In his first two seasons at the helm of BYU basketball, coach Mark Pope has succeeded with two very different kinds of rosters — and two very different styles of play.
Yes, the Cougars (15-5, 6-3) are winning again, just not the same way they did last season.
While last year’s team led the nation in 3-point shooting and posted a 24-8 record, this year’s squad has capitalized on its size and depth.
“Good coaches figure out how best to utilize the talent they have rather than fit their talent into a set system,” said BYU Radio analyst Mark Durrant. “I think coach Pope is doing a good job of identifying strengths and letting the players play.
“A lot of coaches try to put players into a box. Coach Pope is pretty good at letting guys play and letting them get confidence,” he continued. “He builds confidence in his guys and lets them do their thing. He figures out a way to get the best out of them. He’s not married to one particular system.”
In 2019-20, the Cougars, led by Jake Toolson and TJ Haws, shot a nation’s-best 42.3% from 3-point territory. This season, they’re shooting 35.8%, which ranks No. 81 in the country.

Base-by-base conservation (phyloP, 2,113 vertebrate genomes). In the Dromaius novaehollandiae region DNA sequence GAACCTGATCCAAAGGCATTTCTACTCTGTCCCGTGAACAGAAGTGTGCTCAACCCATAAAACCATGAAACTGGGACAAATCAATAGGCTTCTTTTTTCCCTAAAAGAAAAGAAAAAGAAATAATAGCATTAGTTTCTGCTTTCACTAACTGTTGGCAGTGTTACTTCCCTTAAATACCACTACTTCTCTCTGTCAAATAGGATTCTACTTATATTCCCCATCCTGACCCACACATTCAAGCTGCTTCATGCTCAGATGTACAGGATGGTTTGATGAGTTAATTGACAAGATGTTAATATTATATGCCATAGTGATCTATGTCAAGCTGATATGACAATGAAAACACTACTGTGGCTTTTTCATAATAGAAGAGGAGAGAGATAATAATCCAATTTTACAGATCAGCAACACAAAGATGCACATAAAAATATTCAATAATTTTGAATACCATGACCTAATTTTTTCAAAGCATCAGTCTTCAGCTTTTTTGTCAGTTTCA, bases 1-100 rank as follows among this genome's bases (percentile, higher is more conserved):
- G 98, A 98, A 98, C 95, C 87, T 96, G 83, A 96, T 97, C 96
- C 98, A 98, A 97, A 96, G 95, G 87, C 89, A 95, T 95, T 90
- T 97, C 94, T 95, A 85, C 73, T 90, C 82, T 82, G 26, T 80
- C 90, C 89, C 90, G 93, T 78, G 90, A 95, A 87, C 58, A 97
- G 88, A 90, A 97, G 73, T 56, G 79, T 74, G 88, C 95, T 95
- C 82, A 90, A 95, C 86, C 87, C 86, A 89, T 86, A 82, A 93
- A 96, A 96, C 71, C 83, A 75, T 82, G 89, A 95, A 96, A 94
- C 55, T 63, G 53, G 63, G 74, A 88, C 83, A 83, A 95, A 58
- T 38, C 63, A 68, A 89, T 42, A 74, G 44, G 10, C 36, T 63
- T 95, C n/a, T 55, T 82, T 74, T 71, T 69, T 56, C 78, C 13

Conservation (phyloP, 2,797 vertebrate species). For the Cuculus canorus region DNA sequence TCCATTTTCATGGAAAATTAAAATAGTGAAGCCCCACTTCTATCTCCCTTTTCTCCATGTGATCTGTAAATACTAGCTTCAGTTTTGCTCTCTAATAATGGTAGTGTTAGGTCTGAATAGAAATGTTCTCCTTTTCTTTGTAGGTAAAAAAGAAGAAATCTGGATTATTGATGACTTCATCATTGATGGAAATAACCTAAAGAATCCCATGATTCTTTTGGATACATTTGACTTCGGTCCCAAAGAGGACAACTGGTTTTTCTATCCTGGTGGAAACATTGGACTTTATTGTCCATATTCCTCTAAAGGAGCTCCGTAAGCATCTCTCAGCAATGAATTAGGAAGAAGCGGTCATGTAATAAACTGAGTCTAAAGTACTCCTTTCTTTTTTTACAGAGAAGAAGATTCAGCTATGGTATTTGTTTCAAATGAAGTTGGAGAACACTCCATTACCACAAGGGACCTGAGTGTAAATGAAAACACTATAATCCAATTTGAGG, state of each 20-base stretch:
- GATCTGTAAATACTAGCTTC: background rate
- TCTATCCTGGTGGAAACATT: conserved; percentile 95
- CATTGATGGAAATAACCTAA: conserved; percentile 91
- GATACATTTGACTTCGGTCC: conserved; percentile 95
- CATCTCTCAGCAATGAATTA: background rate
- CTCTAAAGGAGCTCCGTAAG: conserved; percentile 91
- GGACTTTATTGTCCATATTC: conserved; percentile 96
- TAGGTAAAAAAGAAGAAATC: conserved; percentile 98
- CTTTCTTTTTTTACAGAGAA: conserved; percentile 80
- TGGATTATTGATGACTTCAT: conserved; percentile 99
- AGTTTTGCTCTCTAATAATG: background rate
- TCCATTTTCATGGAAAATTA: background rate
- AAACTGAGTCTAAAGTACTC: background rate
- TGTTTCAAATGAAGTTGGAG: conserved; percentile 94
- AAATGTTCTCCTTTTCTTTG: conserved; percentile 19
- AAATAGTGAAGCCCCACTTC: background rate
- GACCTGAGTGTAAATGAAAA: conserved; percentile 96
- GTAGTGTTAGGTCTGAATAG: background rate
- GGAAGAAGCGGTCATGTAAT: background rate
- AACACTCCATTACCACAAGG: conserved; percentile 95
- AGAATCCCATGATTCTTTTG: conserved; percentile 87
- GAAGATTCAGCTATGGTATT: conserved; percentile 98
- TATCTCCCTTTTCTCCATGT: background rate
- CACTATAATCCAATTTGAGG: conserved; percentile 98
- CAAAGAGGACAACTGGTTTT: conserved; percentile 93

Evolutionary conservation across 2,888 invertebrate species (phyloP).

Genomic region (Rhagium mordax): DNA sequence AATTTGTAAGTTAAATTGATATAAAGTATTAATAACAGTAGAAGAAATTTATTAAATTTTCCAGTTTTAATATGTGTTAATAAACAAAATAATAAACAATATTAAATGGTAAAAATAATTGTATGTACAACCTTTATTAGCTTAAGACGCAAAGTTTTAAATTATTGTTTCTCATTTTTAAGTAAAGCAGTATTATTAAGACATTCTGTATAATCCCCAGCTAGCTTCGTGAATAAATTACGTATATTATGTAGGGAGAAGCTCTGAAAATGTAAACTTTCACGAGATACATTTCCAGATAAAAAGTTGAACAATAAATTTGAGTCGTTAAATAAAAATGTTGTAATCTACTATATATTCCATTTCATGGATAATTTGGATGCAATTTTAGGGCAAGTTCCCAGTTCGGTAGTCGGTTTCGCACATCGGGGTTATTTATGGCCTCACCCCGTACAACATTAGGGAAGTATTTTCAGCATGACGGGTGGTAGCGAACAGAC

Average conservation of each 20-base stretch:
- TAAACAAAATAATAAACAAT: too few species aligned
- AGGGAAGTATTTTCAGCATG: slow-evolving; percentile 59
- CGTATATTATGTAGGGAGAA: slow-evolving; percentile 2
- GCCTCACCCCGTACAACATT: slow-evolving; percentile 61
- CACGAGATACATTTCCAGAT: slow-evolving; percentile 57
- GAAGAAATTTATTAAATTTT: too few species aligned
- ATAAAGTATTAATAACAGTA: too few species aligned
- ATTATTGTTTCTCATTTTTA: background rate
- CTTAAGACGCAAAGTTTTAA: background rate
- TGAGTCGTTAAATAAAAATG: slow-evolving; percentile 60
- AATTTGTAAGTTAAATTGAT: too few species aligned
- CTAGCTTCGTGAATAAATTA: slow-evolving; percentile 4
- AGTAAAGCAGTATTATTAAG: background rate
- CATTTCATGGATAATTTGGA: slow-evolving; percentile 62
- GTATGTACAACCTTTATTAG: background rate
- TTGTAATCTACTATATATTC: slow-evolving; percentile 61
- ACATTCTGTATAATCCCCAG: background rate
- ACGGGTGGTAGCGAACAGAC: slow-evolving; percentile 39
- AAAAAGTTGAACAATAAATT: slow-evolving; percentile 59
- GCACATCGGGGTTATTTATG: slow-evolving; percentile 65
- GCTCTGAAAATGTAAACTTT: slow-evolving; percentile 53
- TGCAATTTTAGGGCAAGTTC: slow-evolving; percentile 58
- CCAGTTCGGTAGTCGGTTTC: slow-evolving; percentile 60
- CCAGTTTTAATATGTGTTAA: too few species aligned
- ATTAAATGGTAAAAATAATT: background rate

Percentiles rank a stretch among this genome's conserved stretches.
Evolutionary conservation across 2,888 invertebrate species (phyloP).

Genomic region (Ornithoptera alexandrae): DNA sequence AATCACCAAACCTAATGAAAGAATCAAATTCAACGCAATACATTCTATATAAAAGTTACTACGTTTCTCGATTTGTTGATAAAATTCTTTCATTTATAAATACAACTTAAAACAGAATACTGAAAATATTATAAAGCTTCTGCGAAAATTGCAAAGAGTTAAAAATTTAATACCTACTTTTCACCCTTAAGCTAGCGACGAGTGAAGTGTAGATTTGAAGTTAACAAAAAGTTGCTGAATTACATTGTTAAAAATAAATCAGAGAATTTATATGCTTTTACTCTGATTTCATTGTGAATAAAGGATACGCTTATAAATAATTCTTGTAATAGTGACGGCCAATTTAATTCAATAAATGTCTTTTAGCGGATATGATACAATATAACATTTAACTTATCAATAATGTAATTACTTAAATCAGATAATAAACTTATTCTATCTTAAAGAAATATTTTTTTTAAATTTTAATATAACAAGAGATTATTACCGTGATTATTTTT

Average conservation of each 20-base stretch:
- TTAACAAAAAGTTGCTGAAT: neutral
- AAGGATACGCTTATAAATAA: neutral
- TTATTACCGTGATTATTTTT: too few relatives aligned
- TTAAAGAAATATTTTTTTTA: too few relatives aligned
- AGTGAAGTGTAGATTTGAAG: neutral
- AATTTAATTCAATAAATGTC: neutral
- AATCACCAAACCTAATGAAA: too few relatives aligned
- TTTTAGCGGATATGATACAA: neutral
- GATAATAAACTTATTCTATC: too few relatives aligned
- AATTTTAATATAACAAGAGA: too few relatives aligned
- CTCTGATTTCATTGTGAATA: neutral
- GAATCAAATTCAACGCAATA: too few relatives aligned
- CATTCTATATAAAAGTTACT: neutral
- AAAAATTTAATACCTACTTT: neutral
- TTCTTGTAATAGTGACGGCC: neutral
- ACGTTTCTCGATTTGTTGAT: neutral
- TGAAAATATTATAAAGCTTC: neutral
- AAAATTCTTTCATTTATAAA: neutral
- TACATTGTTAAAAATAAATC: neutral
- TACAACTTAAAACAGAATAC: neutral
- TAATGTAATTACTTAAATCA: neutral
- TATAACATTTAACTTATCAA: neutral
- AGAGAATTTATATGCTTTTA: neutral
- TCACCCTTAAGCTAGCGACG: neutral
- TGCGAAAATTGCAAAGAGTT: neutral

“Last year, it was about shooting the 3. You were the best team in the country. You had maybe two of the best ever in BYU history in Jake Toolson and TJ Haws,” Durrant said. “When you’ve got the best 3-point shooting team in the country, you’ve got to take advantage of that. Even when they went inside, it wasn’t to score inside, it was to collapse the defense and kick it out to a 3-point shooter.
“That’s probably how coach Pope would prefer to play — to shoot a lot of 3s because in college basketball it’s such an important shot. Even with this year’s team, you’re winning but it’s harder because you’re getting a lot of 2s and the other teams are getting 3s. So you’re in close games. Last year, it was about getting 3s, getting good looks from 3 and hitting 3s. That’s where their strength was. Even Yoeli (Childs) liked to hit the 3.”
What BYU has lacked in 3-point shooting this season, it compensates with size — including 7-foot-3 Purdue grad transfer Matt Haarms — and depth, despite losing both Gavin Baxter and Wyatt Lowell to season-ending injuries.
Whereas last year’s team had a tighter rotation, and a thinner post presence, it had consistent scorers like Childs, Toolson and Haws. This year, BYU has relied on a number of players to carry the scoring load.
Eight different players have led the Cougars in scoring this season, including Gideon George’s career-high 19 in a win at Portland.
BYU regularly plays 10 or 11 different players in every game and there’s usually not much of a dropoff, if any, when players like 6-11 Richard Harward and Spencer Johnson come off the bench to spell the starters. In fact, the Cougars’ bench often outscores opposing teams’ reserves by a wide margin.